This book is one of the things that got me interested in fantasy to begin with. There were others – Donaldson, Lewis, Vance, Zelazny – but this series was among the most accessible. I wasn’t (at the time) impressed by McKillip’s earlier work, but this book in particular made a lasting impression on me. I’ve re-read it a few times, but not visited in some decades now. I saw Ace’s omnibus volume, and thought I’d go back and see how the story has stood the test of time.
Quite well. McKillip’s introduction seems dismissive, and it’s true that the book lacks some of her usual (perhaps later) finesse. The seams are visible, and there’s a certain meandering repetition – he wakes up from dreams a lot, he decides to go home a lot. Overall, Morgon seems more anxious and neurotic than I recall, less light-hearted. But the magic still works.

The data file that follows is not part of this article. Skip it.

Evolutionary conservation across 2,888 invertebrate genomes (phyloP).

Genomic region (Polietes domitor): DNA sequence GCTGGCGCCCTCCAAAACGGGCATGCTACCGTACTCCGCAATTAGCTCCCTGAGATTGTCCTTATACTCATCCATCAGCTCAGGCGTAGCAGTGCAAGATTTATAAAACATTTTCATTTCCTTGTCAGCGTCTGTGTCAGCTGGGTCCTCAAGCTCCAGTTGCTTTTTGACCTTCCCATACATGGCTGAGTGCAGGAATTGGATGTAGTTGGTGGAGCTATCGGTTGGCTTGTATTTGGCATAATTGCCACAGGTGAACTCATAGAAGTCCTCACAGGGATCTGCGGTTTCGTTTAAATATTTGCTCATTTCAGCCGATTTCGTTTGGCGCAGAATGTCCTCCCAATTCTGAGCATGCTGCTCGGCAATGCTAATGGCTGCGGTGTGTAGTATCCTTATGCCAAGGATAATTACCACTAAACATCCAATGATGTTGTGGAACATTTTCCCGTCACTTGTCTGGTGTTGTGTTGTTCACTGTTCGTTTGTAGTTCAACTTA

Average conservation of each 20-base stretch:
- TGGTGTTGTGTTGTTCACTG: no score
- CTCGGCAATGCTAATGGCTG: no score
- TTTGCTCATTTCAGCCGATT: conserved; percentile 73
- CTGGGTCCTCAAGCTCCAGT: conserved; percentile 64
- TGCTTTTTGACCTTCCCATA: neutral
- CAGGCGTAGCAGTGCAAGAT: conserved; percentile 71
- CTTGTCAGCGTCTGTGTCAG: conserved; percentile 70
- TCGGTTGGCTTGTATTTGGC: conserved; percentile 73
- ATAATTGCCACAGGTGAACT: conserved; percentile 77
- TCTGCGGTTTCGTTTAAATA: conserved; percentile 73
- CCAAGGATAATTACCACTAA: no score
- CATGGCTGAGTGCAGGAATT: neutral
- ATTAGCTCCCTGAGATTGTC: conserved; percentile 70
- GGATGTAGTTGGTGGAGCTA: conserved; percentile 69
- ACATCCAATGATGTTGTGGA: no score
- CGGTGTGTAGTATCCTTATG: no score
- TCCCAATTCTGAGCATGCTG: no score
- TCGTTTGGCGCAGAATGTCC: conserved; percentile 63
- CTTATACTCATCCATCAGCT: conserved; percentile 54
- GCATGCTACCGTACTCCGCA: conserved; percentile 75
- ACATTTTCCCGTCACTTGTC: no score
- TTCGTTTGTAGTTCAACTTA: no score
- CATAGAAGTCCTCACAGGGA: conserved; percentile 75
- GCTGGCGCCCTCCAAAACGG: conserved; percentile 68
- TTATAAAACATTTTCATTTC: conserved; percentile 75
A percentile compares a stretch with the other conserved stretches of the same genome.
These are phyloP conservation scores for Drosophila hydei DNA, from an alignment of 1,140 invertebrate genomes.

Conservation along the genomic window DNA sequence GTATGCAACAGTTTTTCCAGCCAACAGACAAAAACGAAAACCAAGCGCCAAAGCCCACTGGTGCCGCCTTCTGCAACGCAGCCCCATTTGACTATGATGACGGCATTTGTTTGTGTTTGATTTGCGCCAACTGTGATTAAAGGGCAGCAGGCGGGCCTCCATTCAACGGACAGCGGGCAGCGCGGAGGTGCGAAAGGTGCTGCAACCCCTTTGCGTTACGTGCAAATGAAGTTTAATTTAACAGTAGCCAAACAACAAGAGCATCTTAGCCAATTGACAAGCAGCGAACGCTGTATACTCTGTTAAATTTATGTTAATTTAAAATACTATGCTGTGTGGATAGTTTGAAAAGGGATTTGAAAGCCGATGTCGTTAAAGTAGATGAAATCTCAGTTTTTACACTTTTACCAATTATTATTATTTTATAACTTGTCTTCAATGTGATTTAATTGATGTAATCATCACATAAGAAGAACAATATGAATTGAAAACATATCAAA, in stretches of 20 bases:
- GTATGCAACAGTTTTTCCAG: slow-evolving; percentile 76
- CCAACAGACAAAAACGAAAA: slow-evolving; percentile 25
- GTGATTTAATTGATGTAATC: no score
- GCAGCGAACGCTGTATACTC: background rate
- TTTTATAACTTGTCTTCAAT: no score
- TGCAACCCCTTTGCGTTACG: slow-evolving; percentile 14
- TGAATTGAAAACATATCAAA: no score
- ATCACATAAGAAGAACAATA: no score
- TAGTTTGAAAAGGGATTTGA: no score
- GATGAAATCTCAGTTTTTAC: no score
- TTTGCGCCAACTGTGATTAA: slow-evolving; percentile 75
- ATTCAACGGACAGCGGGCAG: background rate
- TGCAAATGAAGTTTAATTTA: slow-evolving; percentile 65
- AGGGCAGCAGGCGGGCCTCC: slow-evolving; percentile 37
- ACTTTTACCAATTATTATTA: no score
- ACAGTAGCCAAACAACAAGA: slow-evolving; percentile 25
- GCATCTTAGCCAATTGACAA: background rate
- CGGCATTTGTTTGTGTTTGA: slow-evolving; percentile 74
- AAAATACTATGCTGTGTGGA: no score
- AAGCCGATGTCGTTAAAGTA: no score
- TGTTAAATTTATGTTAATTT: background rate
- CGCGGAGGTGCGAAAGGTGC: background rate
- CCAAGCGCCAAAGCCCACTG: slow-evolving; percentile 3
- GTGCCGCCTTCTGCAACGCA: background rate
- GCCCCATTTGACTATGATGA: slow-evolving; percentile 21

The world is fascinating, but a little clumsy at times. There’s a lot of magic lying around – the Wind Plain and its ruins seem a clear fore-runner to the Bone Plain and its tower in a later book – but its all ancient, it’s origins buried in history. Most people seem normal until Morgon begins actually meeting them. Then, it seems everyone he meets is old. This ruler? 700 years old. That person? A thousand years old. Even the first time I read this I remember wondering, “No one knows what happened back then, but wait – almost everyone he meets was already alive ? That doesn’t make sense.” It doesn’t, really. The later books try to make it work, but it’s better glossed over. And the book works despite it all.
The Riddle-Master of Hed isn’t quite as perfect as I remember it. And some of McKillip’s references are a little more visible to an older eye – a pigherder turns up a lot – but it’s still a great book. I heartily recommend it to anyone who hasn’t already encountered it. This isn’t a classic to read because it’s old, but because it’s a lot of fun.